On April 24th and 25th, Secretary of the Interior Gale Norton testified before both the House and Senate Interior Appropriations Subcommittees regarding the Interior Department's FY 2002 budget request. At both hearings, Norton was upbeat about the Interior request, despite significant cuts from the FY 2001 enacted budget. At the House hearing, she stated that the budget is "compassionate in the way it protects our environment and conservative in how it spends taxpayers' money and gives local people more control over the lands they know and the lands they love." Both Republican and Democratic members raised concerns about the proposed cuts to the U.S. Geological Survey (USGS) budget. At the House hearing, Rep. Zach Wamp (R-TN) simply stated that the technology and science budget of the USGS needed to be maintained. Norton explained that the cuts reflect the fact that the USGS fully supports many programs that are used by other agencies or the public. She suggested that the USGS partner with these entities to complete its mission. Rep. Jim Moran (D-VA) requested that Norton delineate the manner in which vital USGS programs that would be drastically cut by this budget will be taken up by other parts of the president's request. Norton admitted that the USGS structure was still being analyzed within DOI and more information would be forthcoming. Rep. Ralph Regula (R-OH) expressed frustration that he had been part of a group of legislators that had to fight for the USGS budget just a few years ago. The group was finally confident that the agency was appropriately consolidated and goal oriented, only to have to start all over again. Regula explained the critical role that the USGS plays as the only scientific body within Interior and the importance of agency programs that support actions in other parts of government. A full hearing summary is available on the AGI website http://www.agiweb.org/gap/legis107/norton_hearing.html. AIP coverage of both hearings can be found at http://www.aip.org/enews/fyi/2001/057.html.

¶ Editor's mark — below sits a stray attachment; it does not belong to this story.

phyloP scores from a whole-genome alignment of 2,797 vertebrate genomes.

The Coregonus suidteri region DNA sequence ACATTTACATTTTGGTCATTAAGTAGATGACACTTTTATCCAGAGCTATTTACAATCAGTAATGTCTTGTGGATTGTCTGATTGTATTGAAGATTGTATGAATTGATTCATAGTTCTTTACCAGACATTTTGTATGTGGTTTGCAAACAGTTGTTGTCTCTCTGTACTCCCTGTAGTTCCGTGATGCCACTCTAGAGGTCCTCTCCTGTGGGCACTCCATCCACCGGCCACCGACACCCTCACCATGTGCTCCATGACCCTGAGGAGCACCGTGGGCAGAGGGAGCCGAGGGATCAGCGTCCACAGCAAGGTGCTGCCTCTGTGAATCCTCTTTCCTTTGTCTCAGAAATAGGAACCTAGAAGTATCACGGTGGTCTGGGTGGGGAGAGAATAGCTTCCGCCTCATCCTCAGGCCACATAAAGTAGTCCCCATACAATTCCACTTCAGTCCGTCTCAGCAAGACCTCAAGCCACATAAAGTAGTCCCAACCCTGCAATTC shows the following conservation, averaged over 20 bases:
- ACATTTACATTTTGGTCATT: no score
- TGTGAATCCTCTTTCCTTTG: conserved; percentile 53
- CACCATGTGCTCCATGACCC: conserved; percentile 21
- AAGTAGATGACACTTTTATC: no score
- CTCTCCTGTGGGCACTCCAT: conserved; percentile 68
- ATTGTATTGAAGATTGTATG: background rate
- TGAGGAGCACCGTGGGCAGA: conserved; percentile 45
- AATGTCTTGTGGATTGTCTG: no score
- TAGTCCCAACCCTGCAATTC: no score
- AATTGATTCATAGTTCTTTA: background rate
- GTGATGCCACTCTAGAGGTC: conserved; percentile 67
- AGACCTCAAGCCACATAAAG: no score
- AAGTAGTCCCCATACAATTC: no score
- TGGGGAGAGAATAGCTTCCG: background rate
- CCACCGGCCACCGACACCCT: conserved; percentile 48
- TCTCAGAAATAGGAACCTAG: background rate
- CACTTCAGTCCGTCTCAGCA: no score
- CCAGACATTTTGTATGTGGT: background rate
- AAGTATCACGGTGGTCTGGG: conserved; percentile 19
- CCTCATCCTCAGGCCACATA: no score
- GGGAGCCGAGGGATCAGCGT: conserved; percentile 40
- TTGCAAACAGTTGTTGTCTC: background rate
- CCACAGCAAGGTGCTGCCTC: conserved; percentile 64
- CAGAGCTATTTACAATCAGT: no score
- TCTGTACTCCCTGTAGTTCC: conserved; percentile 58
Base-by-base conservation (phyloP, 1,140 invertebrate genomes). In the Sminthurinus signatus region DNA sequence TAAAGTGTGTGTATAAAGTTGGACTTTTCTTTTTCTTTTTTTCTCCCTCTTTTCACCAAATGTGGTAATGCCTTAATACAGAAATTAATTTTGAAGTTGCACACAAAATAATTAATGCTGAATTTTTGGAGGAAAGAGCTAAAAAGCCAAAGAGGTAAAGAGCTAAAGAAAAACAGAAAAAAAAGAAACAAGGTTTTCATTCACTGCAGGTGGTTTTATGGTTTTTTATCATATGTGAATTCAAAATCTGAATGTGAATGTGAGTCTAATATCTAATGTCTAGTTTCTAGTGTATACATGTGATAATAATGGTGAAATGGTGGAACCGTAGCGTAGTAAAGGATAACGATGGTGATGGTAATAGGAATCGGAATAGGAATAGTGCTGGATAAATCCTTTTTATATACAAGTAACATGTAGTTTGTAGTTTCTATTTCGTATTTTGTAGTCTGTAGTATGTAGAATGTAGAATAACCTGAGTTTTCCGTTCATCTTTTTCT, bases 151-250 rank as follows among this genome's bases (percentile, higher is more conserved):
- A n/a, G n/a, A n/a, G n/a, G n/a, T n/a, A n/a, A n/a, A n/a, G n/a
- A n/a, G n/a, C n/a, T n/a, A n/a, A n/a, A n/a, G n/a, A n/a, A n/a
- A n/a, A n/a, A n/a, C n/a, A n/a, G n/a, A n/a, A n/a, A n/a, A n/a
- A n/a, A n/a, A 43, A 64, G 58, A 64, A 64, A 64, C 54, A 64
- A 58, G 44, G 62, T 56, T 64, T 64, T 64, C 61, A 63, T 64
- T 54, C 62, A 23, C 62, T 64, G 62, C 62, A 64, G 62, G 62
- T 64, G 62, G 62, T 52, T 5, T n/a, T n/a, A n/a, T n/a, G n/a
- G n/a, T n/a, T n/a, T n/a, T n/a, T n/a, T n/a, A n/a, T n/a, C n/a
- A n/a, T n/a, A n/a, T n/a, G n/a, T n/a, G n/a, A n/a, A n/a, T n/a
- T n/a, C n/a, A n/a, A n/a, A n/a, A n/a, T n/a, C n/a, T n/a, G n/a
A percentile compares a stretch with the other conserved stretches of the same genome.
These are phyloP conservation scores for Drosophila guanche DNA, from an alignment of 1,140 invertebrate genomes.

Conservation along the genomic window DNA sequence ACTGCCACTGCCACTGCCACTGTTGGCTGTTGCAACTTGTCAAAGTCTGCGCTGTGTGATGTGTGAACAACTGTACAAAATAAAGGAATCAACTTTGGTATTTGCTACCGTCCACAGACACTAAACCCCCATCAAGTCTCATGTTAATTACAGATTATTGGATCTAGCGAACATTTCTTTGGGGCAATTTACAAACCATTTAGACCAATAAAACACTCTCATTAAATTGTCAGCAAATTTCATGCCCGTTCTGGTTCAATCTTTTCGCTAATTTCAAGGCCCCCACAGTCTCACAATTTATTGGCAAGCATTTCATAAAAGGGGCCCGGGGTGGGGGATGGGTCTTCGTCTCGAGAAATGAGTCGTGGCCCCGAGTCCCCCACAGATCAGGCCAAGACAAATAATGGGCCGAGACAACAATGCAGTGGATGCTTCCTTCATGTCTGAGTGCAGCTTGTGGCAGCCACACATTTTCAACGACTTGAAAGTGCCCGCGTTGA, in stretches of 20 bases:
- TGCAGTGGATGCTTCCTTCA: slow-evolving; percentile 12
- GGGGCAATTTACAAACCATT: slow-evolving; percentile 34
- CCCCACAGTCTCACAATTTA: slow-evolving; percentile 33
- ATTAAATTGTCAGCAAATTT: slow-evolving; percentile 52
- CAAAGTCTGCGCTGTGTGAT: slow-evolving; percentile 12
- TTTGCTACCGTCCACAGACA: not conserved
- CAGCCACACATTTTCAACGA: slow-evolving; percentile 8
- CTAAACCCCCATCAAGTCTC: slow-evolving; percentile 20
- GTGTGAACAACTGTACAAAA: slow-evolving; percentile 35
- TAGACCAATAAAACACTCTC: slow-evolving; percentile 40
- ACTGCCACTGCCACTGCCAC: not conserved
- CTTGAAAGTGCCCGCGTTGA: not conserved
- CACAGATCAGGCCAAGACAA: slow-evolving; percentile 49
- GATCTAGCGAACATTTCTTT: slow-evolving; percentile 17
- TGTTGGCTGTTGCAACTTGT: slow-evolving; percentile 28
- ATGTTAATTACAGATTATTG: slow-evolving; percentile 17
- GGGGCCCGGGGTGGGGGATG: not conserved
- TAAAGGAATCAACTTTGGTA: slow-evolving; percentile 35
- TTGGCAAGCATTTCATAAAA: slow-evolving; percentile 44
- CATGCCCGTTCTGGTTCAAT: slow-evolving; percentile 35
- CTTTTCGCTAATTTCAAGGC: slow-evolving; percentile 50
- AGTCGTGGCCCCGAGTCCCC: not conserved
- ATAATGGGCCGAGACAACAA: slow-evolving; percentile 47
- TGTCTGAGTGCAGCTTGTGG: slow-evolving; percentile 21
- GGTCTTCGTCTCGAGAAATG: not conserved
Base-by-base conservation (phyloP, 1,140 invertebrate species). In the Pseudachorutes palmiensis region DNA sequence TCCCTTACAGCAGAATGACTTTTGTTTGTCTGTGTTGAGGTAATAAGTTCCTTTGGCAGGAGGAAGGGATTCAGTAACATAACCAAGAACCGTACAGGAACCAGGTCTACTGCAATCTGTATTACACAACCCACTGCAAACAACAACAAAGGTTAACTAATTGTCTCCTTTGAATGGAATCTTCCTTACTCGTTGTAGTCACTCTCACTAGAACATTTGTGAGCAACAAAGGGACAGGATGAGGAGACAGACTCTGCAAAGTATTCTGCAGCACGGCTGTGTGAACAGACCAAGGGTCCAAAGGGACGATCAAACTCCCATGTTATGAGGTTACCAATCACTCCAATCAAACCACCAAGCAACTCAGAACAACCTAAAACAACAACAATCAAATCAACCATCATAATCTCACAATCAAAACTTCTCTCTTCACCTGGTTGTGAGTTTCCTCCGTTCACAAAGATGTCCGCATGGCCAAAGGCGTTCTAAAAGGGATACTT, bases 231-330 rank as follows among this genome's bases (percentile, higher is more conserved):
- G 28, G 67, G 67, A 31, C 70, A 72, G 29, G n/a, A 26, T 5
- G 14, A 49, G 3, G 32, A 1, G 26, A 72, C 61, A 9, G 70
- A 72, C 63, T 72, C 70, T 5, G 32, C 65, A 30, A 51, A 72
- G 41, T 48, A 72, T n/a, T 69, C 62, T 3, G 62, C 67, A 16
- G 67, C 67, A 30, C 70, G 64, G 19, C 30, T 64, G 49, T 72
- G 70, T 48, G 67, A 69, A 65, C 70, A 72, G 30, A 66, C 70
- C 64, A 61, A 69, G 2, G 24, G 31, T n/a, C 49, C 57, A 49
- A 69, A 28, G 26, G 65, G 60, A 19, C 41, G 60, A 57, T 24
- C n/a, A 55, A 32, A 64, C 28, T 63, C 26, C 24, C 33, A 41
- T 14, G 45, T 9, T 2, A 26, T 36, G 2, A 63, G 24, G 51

AAPG Hosts Washington Energy Summit
On April 23rd, the American Association of Petroleum Geologists (AAPG) convened a summit in Washington D.C. to discuss United States energy policy. The conference, held at the Army & Navy Club, brought leading petroleum geologists together with policymakers from federal and state agencies, Capitol Hill, and non-governmental organizations. AAPG President Marlan Downey challenged the group to think about the longer term.  The acting Assistant Secretary for Fossil Energy at the Department of Energy (DOE), Robert Kripowicz, spoke about the need for a more balanced and hence stable energy policy. The majority staff scientist and the minority staff director of the Senate Energy and Natural Resources Committee, Bryan Hannegan and Robert Simon, outlined and contrasted the Republican (S. 388 and S. 389) and Democratic (S.596 and S.597) energy proposals. USGS Director Charles "Chip" Groat  outlined the USGS's estimations of oil and gas resources under U.S. public lands. William Fisher of the University of Texas at Austin summarized the proceedings and laid out key elements of a national energy strategy. The event was co-convened by the American Association of Professional Landmen, American Institute of Professional Geologists, Association of American State Geologists, Society of Independent Professional Earth Scientists, and Society of Exploration Geophysicists, all of whose presidents provided their perspectives in a panel presentation. An agenda with additional speaker information is available at http://www.wvgs.wvnet.edu/www/energy/summit.htm.